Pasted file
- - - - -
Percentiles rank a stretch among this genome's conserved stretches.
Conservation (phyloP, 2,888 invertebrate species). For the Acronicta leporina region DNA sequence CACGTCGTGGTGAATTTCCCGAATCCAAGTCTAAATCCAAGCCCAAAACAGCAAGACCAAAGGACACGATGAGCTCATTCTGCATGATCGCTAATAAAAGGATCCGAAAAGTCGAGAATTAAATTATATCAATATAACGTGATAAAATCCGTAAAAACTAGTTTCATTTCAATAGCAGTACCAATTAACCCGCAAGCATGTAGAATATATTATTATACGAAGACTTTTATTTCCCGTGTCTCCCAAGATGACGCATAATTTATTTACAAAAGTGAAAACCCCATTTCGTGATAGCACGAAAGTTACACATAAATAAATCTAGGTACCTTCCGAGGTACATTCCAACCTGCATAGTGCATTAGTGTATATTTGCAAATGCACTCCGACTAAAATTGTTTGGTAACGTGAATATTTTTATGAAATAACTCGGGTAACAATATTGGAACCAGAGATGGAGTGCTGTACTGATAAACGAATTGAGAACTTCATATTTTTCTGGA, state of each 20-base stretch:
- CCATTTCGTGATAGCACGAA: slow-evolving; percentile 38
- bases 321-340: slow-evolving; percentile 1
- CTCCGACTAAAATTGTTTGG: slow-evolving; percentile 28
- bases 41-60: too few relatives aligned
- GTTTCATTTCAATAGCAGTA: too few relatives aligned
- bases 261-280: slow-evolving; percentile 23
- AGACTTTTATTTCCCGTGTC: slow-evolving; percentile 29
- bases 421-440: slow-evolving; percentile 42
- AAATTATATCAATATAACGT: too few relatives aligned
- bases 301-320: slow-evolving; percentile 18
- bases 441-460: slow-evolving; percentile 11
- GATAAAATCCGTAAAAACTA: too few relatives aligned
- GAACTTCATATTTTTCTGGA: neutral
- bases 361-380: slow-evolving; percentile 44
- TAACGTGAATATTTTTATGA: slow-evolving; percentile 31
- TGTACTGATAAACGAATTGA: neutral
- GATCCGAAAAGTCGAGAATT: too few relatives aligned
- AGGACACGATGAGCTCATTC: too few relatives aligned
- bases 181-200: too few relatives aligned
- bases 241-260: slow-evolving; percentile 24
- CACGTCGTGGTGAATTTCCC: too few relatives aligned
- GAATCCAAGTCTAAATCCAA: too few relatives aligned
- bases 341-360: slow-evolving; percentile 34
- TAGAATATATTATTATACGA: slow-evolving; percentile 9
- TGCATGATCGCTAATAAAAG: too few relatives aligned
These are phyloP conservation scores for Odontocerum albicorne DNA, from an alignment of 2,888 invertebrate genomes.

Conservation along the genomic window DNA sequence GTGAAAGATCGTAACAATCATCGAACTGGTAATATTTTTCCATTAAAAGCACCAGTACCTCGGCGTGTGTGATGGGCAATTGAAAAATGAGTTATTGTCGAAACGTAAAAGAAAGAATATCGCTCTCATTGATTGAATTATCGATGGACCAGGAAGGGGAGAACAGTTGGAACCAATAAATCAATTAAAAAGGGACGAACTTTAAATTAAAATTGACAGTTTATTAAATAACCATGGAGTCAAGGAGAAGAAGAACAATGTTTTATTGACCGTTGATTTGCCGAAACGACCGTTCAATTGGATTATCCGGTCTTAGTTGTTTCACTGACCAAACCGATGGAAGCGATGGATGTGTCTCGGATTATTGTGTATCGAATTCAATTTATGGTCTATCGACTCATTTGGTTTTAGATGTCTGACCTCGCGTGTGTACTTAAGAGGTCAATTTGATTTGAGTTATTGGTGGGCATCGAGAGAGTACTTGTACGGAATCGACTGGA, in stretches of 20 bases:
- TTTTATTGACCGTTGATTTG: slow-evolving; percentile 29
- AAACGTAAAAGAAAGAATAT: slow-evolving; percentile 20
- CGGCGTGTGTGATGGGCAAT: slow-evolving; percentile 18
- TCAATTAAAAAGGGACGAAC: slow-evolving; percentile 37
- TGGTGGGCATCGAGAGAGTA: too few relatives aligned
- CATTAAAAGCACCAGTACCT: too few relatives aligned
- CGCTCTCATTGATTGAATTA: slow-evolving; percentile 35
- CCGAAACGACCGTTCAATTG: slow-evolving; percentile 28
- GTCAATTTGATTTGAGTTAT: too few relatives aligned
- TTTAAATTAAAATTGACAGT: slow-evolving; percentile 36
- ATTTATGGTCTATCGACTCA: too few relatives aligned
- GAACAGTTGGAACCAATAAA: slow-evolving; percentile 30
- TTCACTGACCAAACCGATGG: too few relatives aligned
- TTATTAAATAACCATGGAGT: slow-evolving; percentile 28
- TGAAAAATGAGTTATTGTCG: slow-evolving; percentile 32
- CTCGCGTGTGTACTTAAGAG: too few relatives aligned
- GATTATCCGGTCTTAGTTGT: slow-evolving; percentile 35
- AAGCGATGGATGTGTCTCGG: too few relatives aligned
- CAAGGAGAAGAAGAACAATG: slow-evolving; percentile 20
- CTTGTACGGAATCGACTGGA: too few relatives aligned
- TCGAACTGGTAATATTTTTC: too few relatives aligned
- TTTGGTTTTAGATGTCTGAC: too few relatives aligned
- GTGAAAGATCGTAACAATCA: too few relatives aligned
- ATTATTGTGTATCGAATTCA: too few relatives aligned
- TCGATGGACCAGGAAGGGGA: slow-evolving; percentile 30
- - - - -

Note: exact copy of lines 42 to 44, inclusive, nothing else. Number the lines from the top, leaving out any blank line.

- TTCACTGACCAAACCGATGG: too few relatives aligned
- TTATTAAATAACCATGGAGT: slow-evolving; percentile 28
- TGAAAAATGAGTTATTGTCG: slow-evolving; percentile 32